Legacy outputs could be safely converted to P2SH in such a hardfork.
Protocol-wise, that's true. If we completely replace scriptPubKey with scriptHash in the protocol (which is how I'd suggest doing it), we can convert all of the legacy scripts to P2SH.

Practically, someone would have to keep the old script data around, but I suppose, thinking it over, the Satoshi client already saves that in the wallet, anyway. So yes, a straight conversion would work.

etotheipi, what backup case hasn't been considered?

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March 14, 2012, 07:31:36 PM
 #15

There are some possible scripts whose properties depend on being public. David Schwartz describes one here that achieves anonymous donations/transfers, although it requires new opcodes for the scripting system.

Such a system would not be possible under P2SH.

Script can be public and not part of the transaction.

Post the script somewhere public and you have a public copy of the script.
A more elegent solution would be a cloud based repository of scripts.
A p2p solution would be a DHT that users can submit scripts to and query scripts based on their hash.
etotheipi
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March 14, 2012, 08:57:13 PM
 #16

Protocol-wise, that's true. If we completely replace scriptPubKey with scriptHash in the protocol (which is how I'd suggest doing it), we can convert all of the legacy scripts to P2SH.

Practically, someone would have to keep the old script data around, but I suppose, thinking it over, the Satoshi client already saves that in the wallet, anyway. So yes, a straight conversion would work.

etotheipi, what backup case hasn't been considered?

Sorry, I misunderstood the statement that "all transactions should be P2SH scripts."  That's what I get for rushing through the description...

My concern was that moving from vanilla OP_CHECKMULTISIG to P2SH meant that it was no longer possible to just make one backup of your [deterministic] wallet.  You have to continually backup scripts and script-hashes after every multi-sig transaction.  But there are good reason to use P2SH, I feel like it's the better of two evils . But I will still complain about the extra backup complexity associated with it -- the scripts to be backed up are not-sensitive, but important, and many users may not want to setup autobackups of their entire wallet, encrypted or not.  So it will require saving the scripts in separate files and maintaining a separate backup system for it, and must be executed after every transaction.  And I need to build in a system for restoring an entire wallet from a private-key-only file plus script-backup-file.  And figuring out how to recover as much info as possible in case the script-backup-file is not recoverable.  Again, that's what that other thread is for.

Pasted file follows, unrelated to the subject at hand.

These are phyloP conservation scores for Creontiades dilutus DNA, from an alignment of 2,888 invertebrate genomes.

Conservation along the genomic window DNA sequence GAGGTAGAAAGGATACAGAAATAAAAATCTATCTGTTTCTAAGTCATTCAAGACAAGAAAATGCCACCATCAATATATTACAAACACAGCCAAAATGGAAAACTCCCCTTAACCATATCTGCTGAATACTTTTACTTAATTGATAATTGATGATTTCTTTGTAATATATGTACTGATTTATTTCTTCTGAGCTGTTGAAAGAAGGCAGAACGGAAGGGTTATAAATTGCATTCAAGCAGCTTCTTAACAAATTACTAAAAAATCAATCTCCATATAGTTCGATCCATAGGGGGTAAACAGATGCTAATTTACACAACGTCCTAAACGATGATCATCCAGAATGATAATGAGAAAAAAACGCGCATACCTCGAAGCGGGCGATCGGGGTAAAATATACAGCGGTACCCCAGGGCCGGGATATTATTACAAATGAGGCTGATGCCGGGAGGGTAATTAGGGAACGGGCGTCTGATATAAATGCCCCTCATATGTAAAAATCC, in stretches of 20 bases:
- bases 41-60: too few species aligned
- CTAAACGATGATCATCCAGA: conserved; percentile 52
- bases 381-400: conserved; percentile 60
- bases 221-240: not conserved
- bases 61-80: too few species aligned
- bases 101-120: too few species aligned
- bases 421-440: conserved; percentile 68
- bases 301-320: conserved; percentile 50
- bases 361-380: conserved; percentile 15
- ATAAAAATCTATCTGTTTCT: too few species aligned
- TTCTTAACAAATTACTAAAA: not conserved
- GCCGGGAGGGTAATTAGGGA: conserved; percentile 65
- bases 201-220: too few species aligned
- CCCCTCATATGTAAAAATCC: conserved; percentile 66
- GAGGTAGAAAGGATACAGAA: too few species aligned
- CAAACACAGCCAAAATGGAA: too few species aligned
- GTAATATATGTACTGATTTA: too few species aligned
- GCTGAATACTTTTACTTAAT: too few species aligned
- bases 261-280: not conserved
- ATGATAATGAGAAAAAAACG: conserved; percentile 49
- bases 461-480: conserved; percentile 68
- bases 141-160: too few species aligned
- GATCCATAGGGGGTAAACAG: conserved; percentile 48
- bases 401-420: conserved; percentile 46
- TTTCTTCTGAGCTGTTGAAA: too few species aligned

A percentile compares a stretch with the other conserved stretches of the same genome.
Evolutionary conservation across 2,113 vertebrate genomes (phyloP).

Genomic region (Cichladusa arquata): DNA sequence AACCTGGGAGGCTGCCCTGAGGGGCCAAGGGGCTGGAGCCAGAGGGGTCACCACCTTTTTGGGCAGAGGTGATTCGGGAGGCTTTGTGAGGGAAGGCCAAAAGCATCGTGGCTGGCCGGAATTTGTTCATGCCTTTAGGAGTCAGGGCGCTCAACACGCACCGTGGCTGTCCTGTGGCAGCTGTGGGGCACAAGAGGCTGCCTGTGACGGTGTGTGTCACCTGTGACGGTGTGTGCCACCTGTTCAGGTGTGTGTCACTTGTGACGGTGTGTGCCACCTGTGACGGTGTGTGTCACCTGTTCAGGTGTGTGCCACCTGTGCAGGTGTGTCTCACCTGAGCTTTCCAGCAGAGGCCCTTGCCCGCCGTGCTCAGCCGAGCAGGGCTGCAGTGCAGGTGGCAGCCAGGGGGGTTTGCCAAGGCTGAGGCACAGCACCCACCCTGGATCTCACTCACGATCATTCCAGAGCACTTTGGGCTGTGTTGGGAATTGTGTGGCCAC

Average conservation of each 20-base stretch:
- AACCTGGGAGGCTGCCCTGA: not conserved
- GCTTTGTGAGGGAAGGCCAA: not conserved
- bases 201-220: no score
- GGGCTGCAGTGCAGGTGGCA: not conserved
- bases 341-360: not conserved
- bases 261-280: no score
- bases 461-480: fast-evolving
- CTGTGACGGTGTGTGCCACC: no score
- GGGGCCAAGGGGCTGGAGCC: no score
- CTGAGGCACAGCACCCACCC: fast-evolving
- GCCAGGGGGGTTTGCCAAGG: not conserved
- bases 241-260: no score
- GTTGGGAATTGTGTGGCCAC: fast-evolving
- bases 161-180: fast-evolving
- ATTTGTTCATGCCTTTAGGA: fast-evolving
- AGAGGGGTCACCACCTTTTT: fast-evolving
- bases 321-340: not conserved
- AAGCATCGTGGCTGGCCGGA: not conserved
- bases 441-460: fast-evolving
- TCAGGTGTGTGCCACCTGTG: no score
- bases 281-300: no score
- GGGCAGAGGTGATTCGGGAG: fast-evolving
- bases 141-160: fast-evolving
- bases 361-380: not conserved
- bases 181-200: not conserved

When I heard "all tx to use P2SH" I immediately started thinking that all transactions were going to suffer the same backup complexity.  But the proposal is really more about changing the format of the standard scripts, so you will still be able to scan the blockchain for regular transactions -- they will just have a different form.  I was thinking more like proposals where even the regular tx is "obfuscated", requiring you to save some critical information in addition to your private keys, in order to identify and redeem it.




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March 15, 2012, 10:06:28 AM
 #17

Just for information:

There is a mapping from current bitcoin public key, to p2sh receiving address; just as there is a mapping from public key to non-p2sh address.  There's no need to keep scripts around on disk, nor really to worry about all your addresses changing.  Both those things can be handled with a bit of clever software and access to the public key (which is available in current scriptPubKey standard scripts).

Perhaps I'm misreading Maged's concerns, but there is no need to worry that one deterministic backup isn't enough.  The public and private keys remain the same.  What changes is the way the public key is converted to an address.

For a given public key it will always be the hash of the script (or equivalent):

Code:
OP_PUSH <signature>
OP_CODESEPARATOR
OP_PUSH <public key>
OP_CHECKSIGVERIFY

Note that since the <signature> bytes will not (cannot) be included in the hash of this script, there is no part of it that changes with different transactions; so it is always the same hash and therefore always the same receiving address.

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March 16, 2012, 02:55:01 AM
 #18